Julia Josephine (Smith) Wiggins Eulogy

Published 9:22 am Monday, May 4, 2020

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Julia Josephine (Smith) Wiggins

Mother was a caregiver to family/friends throughout her life.  As early as 10 yrs. old she was a babysitter for the offspring of her much older sisters who lived close and worked their fields/gardens.  While she outlived many of those ‘babies’ who are now in their eighties, the few who are still here maintained a close relationship with Mother through frequent phone calls.

From Murphy North Carolina to Titusville, Florida nieces and nephews called Mother just to check in.  I heard stories of death bed comfort, young hearts soothed during family crises, helping hands extended when jobs or marriages were being challenged.  Over it all, Aunt Jo was the go-to person in the family whether it was for a room for a night or a month.  Sometimes it was simply a shoulder to lean on while tears flowed.

All calls did not garner stories of death and sickness.  When a niece became engaged, Mother loaned her a dress and shoes for the wedding.  Then she and Daddy opened our home for the service.   60 years later, the niece called me daily during Mother’s second hospital stay even though she is now 81 and battling breast cancer.

Mother’s helping heart never failed.  When my son, Michael, was in a car accident where he sustained multiple injuries, including broken bones in both legs, she took care of his daily needs.  During this time in his life Michael ate a lot of Chicken Fettucine with Alfredo sauce.  This isn’t his fondest memory of Mother.  He has a truly happy memory though.  He loved Arthur Fonzarelli, on the show “Happy Days”.  One Christmas, the only present he really wanted  was a “Fonzie” jacket.  They were way outside of my Christmas budget, but not Mother’s.  We spent an hour in Pizitz as Michael “sold” the jacket to Mother.  I swear we had an audience of other buyers as he demonstrated how comfortably the cuffs fit around his wrist, the perfect way the collar stood up and quality of the inside lining with its embossed logo “The Fonz”.  Looked good on him for a lot of years.

Mother could make a mean roast and work miracles with ham, but she did not really enjoy cooking.  She had a general lack of interest in food.  In later years, her diet was more about convenience than sustenance.  She lived on chicken pot pies, peanut butter crackers and coffee. Her love of those crackers was evident to all who knew her.  When my husband, Garland was fighting cancer, his doctor challenged him to eat more.  Garland told his doctor he had eaten a peanut butter cracker for breakfast and that was enough food as he “had proof positive you could live on peanut butter crackers!”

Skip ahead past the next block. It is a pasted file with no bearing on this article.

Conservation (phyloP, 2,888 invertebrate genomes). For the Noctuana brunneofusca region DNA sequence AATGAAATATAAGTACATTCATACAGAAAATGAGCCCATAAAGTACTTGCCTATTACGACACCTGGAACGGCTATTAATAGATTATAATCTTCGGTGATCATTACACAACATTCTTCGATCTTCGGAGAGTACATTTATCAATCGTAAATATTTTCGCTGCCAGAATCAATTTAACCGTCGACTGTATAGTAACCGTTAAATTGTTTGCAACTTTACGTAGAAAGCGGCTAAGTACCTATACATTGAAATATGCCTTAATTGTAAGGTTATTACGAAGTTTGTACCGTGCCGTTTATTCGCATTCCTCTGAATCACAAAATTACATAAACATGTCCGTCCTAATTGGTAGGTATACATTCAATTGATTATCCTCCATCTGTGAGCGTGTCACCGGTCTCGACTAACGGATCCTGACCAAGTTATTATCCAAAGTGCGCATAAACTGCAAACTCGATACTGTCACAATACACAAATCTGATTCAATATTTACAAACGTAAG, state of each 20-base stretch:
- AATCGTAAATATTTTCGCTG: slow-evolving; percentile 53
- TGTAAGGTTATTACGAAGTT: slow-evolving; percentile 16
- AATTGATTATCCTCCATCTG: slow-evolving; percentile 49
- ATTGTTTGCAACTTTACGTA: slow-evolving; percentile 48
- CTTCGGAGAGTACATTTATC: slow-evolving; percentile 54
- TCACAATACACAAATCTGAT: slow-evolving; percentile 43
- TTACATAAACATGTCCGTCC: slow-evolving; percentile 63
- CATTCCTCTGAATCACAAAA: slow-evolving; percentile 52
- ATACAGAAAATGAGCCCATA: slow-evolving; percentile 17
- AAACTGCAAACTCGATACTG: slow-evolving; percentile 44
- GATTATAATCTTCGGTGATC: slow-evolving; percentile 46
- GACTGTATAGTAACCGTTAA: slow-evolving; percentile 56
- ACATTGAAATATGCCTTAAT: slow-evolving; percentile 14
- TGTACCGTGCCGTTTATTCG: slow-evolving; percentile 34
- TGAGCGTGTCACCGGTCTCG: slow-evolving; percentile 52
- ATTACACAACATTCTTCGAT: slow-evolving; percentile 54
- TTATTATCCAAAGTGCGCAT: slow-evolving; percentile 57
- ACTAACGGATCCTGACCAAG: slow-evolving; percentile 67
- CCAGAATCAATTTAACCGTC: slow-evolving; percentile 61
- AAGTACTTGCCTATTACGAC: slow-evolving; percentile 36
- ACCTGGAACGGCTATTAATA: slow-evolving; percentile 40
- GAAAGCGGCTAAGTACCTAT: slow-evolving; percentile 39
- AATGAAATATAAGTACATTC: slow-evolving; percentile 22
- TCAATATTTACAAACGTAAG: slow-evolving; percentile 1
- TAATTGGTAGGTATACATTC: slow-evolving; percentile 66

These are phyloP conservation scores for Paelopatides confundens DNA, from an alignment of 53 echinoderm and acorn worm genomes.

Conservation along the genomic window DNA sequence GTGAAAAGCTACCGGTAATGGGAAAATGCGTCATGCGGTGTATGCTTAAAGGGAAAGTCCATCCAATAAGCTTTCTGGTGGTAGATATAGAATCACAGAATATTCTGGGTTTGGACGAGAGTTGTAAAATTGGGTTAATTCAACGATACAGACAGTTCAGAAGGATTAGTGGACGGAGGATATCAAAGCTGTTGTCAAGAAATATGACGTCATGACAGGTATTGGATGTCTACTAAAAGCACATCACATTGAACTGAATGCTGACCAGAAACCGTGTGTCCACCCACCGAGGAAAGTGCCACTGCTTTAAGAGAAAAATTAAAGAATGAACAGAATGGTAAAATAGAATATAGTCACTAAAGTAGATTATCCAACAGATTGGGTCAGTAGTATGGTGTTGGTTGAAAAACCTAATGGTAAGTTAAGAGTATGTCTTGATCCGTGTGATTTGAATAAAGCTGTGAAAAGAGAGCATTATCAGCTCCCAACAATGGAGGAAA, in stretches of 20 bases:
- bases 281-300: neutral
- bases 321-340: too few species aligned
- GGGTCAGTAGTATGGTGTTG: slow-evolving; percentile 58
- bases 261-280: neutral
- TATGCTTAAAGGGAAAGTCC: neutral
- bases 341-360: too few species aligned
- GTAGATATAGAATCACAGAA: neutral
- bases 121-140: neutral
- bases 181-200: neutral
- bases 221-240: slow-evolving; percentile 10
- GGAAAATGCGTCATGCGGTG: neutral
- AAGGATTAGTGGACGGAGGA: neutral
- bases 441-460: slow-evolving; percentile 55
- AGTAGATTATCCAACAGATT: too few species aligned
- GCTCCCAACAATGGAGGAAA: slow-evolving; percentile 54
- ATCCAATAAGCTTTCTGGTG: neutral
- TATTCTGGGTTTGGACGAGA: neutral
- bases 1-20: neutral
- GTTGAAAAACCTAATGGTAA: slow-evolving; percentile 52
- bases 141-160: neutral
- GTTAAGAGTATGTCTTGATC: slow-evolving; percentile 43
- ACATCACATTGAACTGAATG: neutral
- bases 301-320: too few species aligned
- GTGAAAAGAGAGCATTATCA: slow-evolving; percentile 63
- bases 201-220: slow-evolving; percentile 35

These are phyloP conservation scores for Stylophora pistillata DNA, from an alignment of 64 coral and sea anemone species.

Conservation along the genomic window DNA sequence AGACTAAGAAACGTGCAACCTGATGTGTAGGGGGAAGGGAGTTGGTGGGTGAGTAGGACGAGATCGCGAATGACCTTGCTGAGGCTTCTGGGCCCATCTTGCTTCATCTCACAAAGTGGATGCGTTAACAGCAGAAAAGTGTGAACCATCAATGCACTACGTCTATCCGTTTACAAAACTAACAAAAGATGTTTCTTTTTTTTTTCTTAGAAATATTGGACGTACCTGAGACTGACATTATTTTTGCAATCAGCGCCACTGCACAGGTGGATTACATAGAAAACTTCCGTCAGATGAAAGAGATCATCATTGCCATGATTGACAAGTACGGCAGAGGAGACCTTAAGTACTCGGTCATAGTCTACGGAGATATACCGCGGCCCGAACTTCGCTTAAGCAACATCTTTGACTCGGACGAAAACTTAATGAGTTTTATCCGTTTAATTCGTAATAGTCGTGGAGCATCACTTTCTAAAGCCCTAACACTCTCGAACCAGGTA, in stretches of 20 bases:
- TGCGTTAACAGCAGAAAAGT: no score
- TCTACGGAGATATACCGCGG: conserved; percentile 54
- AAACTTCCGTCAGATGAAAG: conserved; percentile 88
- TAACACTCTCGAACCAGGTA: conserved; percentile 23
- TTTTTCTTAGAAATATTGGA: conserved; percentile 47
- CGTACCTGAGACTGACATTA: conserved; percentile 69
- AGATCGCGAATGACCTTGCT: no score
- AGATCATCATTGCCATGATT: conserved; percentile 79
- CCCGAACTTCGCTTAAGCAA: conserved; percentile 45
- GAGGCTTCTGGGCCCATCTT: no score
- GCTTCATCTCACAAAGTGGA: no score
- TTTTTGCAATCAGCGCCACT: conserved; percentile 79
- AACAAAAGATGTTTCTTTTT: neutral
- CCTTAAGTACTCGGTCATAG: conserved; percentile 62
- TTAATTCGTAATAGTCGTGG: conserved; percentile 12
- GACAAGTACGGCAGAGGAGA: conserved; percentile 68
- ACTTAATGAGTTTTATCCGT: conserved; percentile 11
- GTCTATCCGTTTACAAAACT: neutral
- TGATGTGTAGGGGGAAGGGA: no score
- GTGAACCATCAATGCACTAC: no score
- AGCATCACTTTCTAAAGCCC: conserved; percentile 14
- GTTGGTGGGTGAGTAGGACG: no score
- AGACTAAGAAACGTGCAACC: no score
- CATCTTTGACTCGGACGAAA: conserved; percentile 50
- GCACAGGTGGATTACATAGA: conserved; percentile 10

Mother was not perfect.  When my daughter, Juliana, was a toddler, Mother’s favorite “bye word” became obvious.  Mother and Daddy would take Julie out to dinner frequently.   Being a normal two year old, Julie loved Jack’s French fries.  As I heard the story, Daddy whispered to Mother: “I do not think I can eat another Jack’s hamburger.  Let’s go to Shoney’s.  She can get fries there.”  Mother just nodded in agreement.  Julie was standing between them on the bench seat of the Impala with her elbow on Daddy’s shoulder. (No seatbelt requirement and she lived, imagine that!)   Julie never took her eyes off the Jack’s sign as they drove past the entrance.  She just sighed and said, “Well, crap!” (Not exactly the four-letter word she used but you get the drift).  Mother changed her bye word immediately.

Mother never stopped helping others until her scoliosis made most movements painful if not impossible.  She stayed with family members from Helena to Gardendale to Center Point.  She provided physical and emotional support during times of illness or need.  She babysat her great-grandchildren sometimes staying for weeks at a time to help before traditional day care was available.  She was even supportive of Garland’s farming efforts.  So much so our local NAPA and Sun South staff still ask about her every time I go in for parts.

She was faithful, supportive, passive-aggressive when crossed, and she was always verbal with her opinions.  Julie, Mike and I have frequently been on the receiving end of her generous heart as well as the payback for same since there was not anything wrong with her long-term memory.

She was much loved and will be sorely missed.   I do not begrudge her the happiness of being with the Lord and with those who have gone on before.  I can only imagine the reunions which have occurred in these past weeks as she walked with Jesus and greeted friends and family. 

Mother enriched the lives of those around her in many ways and never stopped trusting in God’s promises.  This faith carried her through the pain and stress of living as well as dying.  If she could leave but one challenge to each of us, it would be to follow the greatest commandment of all “Love the Lord with all your heart, and your neighbor as yourself.”